We have a day off to travel to Wolverhampton. In spite of all my planning for this tour, this is the one place where finding accommodation has been problematic. There just aren’t that many places to stay in the city centre. My budget is already busted by all the gig tickets and travel costs. I have been planning Gabi’s trip as well as my own and have been trying to keep the prices down. I can’t spend over £50 per person, per night at the Premier Inn (which seems to be where everyone else is staying). Memories of the Britannia Hotel (scene of all the action back in 1994) flood back, but we can’t afford it. After a lot of assiduous googling I book what looks like it might be a homely Inn, The Wheatsheaf, with rooms above, right in the middle of the centre a short walk from the venue. I am very pleased with myself for having come up with this solution.
We arrive from the railway station to find a rather dilapidated “old man’s pub” which seems to be held together by stale cigarette smoke and grubby polyester. The barmaid seems a little surprised that we have turned up. We are shown through the back of the bar and upstairs to the room. It appears that no one has stayed here for some considerable time. Indeed, it appears that no one has even been in the room for some considerable time. It’s not very clean, even the beds are dusty. The sheets are threadbare. There are dubious looking hairs in the sink. It looks like the set from a particularly austere production of ‘Look Back In Anger’. The stale smoke smell from downstairs hangs in the air. I can tell Gabi is horrified. I try to make the best of it, but I am mortified. We have three nights here, the longest stay of the whole tour. I phone the Premier Inn, but it’s too late, they are full. We have no option but to stay. Gabi spreads a towel on the bed so as not to touch the sheets and sleeps in her clothes.
After a broken night (there is a pub downstairs, thankfully not a particularly busy one, but still fairly noisy) we make our escape in the morning and don’t even ask if there is breakfast. Across the road is the back entrance of Marks and Spencer which mercifully has a clean, light and airy café where we are able to caffeinate and take stock. Why, in the name of all that is holy, are The Best Band In The World™ playing two gigs here? The Civic Hall is a venue they’ve played before, I have lovely memories of the shows and Wolves is handy for getting back to Oxford, maybe they have some attachment to the place?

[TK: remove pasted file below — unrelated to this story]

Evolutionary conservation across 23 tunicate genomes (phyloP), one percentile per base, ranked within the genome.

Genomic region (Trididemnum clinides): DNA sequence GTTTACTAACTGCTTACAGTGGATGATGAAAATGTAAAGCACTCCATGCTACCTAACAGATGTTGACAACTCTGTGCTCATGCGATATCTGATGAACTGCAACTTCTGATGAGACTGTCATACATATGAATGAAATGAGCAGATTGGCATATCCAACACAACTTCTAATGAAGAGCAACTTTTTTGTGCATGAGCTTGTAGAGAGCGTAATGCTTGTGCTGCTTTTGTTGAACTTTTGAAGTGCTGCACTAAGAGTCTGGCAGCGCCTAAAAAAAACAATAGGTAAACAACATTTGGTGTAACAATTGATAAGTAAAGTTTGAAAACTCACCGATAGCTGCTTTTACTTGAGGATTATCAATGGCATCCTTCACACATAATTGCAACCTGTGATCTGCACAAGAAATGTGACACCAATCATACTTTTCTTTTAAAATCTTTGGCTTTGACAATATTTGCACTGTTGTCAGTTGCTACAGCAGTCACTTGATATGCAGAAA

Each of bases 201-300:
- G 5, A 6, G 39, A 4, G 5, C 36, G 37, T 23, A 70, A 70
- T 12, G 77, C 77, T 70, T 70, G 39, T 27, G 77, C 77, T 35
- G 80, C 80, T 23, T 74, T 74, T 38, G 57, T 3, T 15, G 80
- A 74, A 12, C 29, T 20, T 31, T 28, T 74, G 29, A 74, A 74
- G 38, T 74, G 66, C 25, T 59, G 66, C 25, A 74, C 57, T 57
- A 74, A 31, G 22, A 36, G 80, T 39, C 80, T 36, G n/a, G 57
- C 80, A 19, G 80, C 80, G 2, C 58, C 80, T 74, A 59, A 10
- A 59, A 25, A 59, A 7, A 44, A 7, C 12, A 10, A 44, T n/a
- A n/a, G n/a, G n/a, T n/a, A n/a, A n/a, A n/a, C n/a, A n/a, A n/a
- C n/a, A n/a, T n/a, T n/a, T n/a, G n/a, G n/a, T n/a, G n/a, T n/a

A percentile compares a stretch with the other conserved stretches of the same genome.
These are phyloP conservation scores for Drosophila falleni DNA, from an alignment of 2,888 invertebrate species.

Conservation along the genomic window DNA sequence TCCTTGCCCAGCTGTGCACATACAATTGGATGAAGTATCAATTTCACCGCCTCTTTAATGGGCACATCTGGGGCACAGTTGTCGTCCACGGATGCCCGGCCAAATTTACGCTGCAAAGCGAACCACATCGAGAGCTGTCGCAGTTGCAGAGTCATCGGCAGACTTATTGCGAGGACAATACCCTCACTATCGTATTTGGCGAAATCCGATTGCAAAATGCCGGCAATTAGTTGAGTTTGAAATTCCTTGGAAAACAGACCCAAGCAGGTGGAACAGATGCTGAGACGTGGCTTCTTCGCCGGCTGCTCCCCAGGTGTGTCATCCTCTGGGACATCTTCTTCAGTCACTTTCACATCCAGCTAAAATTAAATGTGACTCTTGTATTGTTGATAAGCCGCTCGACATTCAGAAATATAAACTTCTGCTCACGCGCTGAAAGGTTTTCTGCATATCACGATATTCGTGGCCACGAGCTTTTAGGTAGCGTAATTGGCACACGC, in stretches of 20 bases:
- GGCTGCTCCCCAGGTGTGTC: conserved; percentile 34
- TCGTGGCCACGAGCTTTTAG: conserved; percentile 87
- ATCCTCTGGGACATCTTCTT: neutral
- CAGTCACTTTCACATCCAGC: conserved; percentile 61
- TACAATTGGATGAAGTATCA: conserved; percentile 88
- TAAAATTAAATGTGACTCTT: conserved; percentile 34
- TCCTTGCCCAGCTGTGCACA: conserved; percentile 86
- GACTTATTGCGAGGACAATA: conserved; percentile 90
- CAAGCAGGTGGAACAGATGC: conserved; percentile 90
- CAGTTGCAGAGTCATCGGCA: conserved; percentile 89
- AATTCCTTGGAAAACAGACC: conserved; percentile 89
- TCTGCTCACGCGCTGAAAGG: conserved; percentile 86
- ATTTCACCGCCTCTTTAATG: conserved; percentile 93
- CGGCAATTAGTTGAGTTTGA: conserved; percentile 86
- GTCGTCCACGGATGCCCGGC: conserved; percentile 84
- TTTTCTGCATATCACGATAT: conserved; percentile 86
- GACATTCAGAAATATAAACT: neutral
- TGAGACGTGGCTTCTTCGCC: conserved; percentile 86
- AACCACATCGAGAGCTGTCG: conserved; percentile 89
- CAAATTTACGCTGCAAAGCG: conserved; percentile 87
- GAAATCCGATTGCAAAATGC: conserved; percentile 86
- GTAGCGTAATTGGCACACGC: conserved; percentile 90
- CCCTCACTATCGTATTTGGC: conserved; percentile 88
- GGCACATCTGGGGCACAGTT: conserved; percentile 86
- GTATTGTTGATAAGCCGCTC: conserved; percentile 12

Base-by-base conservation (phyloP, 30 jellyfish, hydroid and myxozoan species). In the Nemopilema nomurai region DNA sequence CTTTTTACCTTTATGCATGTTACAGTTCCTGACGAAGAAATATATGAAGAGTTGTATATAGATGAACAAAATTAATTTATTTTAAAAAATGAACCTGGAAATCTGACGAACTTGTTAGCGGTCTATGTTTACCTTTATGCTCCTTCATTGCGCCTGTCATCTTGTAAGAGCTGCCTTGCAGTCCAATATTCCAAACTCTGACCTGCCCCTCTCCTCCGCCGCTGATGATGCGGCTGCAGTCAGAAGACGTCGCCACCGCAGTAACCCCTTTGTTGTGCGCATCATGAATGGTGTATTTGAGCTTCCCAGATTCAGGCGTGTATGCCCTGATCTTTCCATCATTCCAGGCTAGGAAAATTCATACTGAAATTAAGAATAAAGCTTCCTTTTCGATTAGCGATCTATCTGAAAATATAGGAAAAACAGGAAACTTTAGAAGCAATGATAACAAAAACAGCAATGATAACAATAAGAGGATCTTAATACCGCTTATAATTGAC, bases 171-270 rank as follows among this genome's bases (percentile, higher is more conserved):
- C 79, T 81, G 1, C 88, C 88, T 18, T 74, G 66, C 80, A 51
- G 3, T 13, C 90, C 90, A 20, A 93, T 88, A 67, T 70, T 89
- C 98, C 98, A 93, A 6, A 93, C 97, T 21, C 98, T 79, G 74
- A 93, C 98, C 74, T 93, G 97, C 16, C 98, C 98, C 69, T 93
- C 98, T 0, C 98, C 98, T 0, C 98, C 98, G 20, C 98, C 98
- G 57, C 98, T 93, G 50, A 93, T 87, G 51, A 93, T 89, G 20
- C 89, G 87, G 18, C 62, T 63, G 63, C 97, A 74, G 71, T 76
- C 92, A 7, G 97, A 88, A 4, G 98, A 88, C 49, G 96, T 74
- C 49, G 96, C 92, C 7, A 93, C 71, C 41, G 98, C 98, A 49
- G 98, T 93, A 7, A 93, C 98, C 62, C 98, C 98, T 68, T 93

In an attempt to convince Gabi that the provincial towns of Britain are not all complete dumps, I take her to the municipal art gallery, a stately Victorian pile easily the grandest building in this tired city. We spend an hour or so regaining composure amid the oil paintings and make the best of it. At lunchtime we meet Yasuko and the others and find a pub that has a sign outside proclaiming hot food with a picture of some sausages with the legend “bangers and mash”. Our choice is made.
We spend most of the afternoon in the place, eating, drinking, chatting, wondering what the hell else there is to do in Wolverhampton to a soundtrack of George Michael’s Greatest Hits. To my continued annoyance I can never ignore background music in pubs. I’m a bit restive and go out for a wander around the shops, it takes about 10 minutes, there really is nothing else to do around here.
After running into Tim, I get sorted for these two gigs. I have a pass. I also get a call back from the management (after emailing them to ask very nicely) to say I have a ticket for Thursday too.
Gabi has found a spot at the front, she wants to shoot some video. We are to the far left, almost in the wings, but close to Ed, who has some new sound effects. It’s an intense show. G has a very steady hand.
Being at the front is gruelling but they’re on such fine form that it’s worth the pain, the full bladder, the dehydration, the sore knees, being in Wolverhampton for more than 24 hours… They play their surf/ Pixies number Spooks again, it’s so unlike them, a little wig-out in the middle of the set. Another new song pops up (on the setlist it’s called Open Pick – later it will surface as Jigsaw Falling Into Place) it’s more HTTT than the rest of the stuff, guitar heavy. Thom and Jonny doing their familiar rooted to the spot wobble, which is also the only way to move when you’re wedged in the front row. They end on the revitalised Planet Telex and a final encore of There There.
We make it out alive. Just.
I use my pass, and Tim also lets Keiko and Yasuko and some others in to the pay bar aftershow. I have a conversation with Jonny, pretty much the longest I ever had. “I haven’t been ignoring you, I’m just an arrogant rock star!” he says, layering on the irony. We talked a bit about the gigs, he likes the new songs and would play them all night if he could. He also picked Copenhagen because he likes the place, so that explains the shows there.
I run into Julie from the management, briefly. Thom is with some rowdy guys, they are unlikely friends of his from Cornwall. I drag him away so that K and Y have chance to speak to him, they’re worried they won’t get another chance (we’re always worried we won’t get another chance). I asked about the bass-heavy track that has been playing at the end of each show, apparently it’s on XL, but it’s not him… “the day I start mentioning Rastafari then I’ve really lost it”. They don’t stay long, Thom wants to get home and I can’t buy Tim a thank you drink because he’s driving them all back to Oxford. It’s weird. They don’t need me any more, there are lots of other people here. It feels like everyone has finally grown up.